With cyberthreats the way that they are, a lot of industry professionals go on and on about the importance of deploying technologies designed to reduce the potential threats that a business has to confront. This technology isn’t cheap and while they absolutely do help you protect your technology and data; today’s hackers know that. Unfortunately for small business owners, that shift has left your staff on the front lines of cybersecurity; a place they really shouldn’t be. Let’s discuss cybersecurity from an employer’s perspective.
Tailored Networks Blog
When it comes to a business’ cybersecurity, there is no magic bullet to solve every problem. No miracle cure, no panacea, no Staples “that was easy” button. Instead, you need to deploy various means of protecting your operations. Let’s discuss how your business’ security needs to be shaped in three different environments: your physical infrastructure, your cybersecurity solutions, and your employees’ security habits.
As the workers that power many businesses are remaining at home, remote solutions have proven to be a significant tool in keeping productivity moving. However, with nobody going into the office, monitoring your IT environment is necessary to make sure that the infrastructure you depend on is still in the right conditions. For this week’s tip, we’ll discuss some best practices to help you do so.
When someone starts talking about social engineering, people often get confused. They think we’re talking about cloning. While having two of something you love may not be terrible, the social engineering we routinely cite is much, much worse. Social engineering is the act of using social interactions to get people to make cybersecurity mistakes. Today, we’ll take a look at social engineering and how it can have a negative effect on your business.
The way a business handles network security is directly related to what problems will arise from their use of information systems. Cybersecurity has become a major part of all businesses, of all geographic locations, and all sizes. Because the better your cybersecurity is, the less problems your business will have to overcome, cybersecurity has grown into a multi-hundred-billion dollar a year industry. Cybersecurity hasn’t always been a concern for businesses. After all, the internet hasn’t been around for THAT long. However, the history of cybersecurity has a fascinating story behind it, and today we’d like to share it with you.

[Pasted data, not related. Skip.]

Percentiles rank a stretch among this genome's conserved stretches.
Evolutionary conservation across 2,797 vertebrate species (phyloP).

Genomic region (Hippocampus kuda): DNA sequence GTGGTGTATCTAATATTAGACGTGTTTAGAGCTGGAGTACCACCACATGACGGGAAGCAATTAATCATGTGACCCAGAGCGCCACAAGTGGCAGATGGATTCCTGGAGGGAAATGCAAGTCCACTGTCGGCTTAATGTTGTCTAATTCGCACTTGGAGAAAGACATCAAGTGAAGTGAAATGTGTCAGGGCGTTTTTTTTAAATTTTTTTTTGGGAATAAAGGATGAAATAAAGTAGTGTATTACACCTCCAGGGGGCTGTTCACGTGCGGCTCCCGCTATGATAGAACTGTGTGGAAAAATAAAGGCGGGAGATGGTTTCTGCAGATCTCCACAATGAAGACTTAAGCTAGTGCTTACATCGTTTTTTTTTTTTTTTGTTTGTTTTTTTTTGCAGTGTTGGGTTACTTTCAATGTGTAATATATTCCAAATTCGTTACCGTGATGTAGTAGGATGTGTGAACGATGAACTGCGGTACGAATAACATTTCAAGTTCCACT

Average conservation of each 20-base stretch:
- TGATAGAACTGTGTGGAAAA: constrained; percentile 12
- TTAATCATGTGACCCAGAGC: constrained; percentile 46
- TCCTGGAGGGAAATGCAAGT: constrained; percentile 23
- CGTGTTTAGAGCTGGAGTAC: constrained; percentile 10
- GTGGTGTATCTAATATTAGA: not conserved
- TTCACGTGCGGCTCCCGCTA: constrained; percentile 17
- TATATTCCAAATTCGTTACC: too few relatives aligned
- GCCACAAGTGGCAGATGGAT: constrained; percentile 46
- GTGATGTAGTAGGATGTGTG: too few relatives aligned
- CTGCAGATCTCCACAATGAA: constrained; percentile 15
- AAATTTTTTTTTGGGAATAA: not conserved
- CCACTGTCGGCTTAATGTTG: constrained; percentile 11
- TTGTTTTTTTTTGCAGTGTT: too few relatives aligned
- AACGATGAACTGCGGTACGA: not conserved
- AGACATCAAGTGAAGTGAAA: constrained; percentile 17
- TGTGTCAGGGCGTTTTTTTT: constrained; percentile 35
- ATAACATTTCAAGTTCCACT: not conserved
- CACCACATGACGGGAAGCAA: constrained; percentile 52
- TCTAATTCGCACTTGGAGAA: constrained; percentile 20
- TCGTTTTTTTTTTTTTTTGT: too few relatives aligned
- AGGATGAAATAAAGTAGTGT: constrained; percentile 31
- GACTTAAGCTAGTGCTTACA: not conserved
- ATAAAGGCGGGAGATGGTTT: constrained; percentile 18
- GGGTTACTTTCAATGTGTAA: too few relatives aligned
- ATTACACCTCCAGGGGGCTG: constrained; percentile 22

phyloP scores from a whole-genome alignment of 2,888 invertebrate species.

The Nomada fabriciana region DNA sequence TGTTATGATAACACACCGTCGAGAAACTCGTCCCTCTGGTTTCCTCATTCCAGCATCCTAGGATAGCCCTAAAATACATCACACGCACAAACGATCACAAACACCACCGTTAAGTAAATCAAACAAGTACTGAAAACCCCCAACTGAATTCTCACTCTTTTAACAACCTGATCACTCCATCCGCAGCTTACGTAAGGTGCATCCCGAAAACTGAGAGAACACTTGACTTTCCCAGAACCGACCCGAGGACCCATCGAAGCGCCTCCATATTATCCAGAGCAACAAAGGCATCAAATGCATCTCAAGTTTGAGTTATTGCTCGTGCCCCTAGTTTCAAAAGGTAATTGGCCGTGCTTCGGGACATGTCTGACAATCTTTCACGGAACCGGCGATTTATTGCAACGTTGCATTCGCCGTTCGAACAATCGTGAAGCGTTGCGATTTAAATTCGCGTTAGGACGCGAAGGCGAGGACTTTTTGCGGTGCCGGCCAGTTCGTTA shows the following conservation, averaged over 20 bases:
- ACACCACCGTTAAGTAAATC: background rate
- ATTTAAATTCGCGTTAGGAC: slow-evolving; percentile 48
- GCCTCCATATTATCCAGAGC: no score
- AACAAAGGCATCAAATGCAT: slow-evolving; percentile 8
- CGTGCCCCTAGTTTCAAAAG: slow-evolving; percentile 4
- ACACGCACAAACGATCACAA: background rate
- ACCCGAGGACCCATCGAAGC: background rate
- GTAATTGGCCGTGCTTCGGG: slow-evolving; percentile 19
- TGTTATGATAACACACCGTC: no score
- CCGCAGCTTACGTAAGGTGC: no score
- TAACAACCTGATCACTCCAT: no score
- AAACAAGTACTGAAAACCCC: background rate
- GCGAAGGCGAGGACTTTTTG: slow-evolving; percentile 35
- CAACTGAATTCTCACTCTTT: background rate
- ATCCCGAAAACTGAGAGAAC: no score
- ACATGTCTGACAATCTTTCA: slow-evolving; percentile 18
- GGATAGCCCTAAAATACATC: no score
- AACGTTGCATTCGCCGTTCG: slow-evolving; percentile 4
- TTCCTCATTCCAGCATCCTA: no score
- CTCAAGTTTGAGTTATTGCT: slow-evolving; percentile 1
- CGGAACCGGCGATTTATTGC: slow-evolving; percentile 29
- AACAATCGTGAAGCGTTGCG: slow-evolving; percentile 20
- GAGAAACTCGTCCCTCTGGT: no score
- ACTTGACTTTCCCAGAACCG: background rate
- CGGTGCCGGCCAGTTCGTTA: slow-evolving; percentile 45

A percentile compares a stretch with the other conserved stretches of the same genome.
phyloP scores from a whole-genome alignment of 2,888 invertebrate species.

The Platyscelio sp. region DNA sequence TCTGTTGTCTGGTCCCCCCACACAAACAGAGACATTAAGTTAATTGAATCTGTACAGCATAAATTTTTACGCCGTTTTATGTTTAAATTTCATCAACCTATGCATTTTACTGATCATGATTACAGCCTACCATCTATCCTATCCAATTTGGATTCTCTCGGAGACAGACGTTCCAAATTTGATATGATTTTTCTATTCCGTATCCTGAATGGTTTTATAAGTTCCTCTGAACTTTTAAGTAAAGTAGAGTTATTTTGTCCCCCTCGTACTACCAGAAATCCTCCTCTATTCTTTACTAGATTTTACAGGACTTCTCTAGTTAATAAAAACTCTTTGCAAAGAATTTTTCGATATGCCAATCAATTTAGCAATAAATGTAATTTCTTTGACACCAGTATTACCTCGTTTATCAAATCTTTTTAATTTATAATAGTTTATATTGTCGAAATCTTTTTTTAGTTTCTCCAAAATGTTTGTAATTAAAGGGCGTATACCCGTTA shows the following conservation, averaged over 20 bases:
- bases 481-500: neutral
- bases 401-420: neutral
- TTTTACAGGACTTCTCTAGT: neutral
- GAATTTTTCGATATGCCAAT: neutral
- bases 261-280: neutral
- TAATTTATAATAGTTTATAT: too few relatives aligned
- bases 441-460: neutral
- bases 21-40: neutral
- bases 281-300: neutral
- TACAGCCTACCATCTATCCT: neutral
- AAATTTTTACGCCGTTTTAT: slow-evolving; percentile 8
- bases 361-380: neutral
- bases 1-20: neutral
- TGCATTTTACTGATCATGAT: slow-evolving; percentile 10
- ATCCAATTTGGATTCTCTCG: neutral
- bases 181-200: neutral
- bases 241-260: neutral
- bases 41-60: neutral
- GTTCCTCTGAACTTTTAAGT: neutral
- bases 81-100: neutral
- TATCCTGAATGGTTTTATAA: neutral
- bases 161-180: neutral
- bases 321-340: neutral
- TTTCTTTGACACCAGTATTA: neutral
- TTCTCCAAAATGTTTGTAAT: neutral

Too frequently, we hear stories about cyberattacks, software vulnerabilities turned tragic, and other pretty terrible situations for businesses. In an effort to help fight this, we’ve put together a list of handy tips for you so that you can be prepared to ward off threats.
We’ve all caught the obvious spam email, like the message that is clearly bogus, or the offer that is definitely too good to be true.
We’re going to confidently assume none of our readers are getting tricked by Nigerian Princes or getting roped into order virility drugs from an unsolicited email. The real threat comes from the more clever phishing attacks. Let’s take a look.
In a perfect world, keeping your antivirus updated and having a good firewall in place would be enough to protect your business from cybersecurity threats.
Colleges and universities are part-time homes to more than 16 million people, and employ over 1.5 million more. Most of them utilize the networks set up by the college’s bevy of IT administrators. If you consider that most people have difficulty keeping viruses and other malware off of their personal computers, opening up networks that facilitate this kind of user demand can be tricky. Today, we ask: can a campus’ network every truly be secure?
Bar none, cybersecurity has to be a major consideration for every business owner or manager in business today. The prevalence of people looking to rip your company off has never been higher; and that is the truth for nearly every company that uses the Internet for anything. Today, we take a look at some of the most serious cybersecurity threats that everyone should be cognizant of right now.
We've seen reports of many threats through this year. It's only going to get worse in 2019. The question you have to ask, are you doing what it takes to reduce your risk?
The Department of Homeland Security National Cybersecurity and Communications Integration Center (NCCIC) and the FBI have issued an activity alert to inform all computer network system operators about SamSam ransomware—aka MSIL/Samas.A. This malware has been in circulation for some time and continues to inflict damage to systems.
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This alert comes a week after the Department of Justice indicted two Iranian nationals for allegedly authoring the SamSam ransomware in a scheme to collect over $6 million. More than 200 victims have been infected by the SamSam ransomware including hospitals, municipalities, and public institutions at a total cost of $30 million, according to a Nov. 28 indictment from the Department of Justice!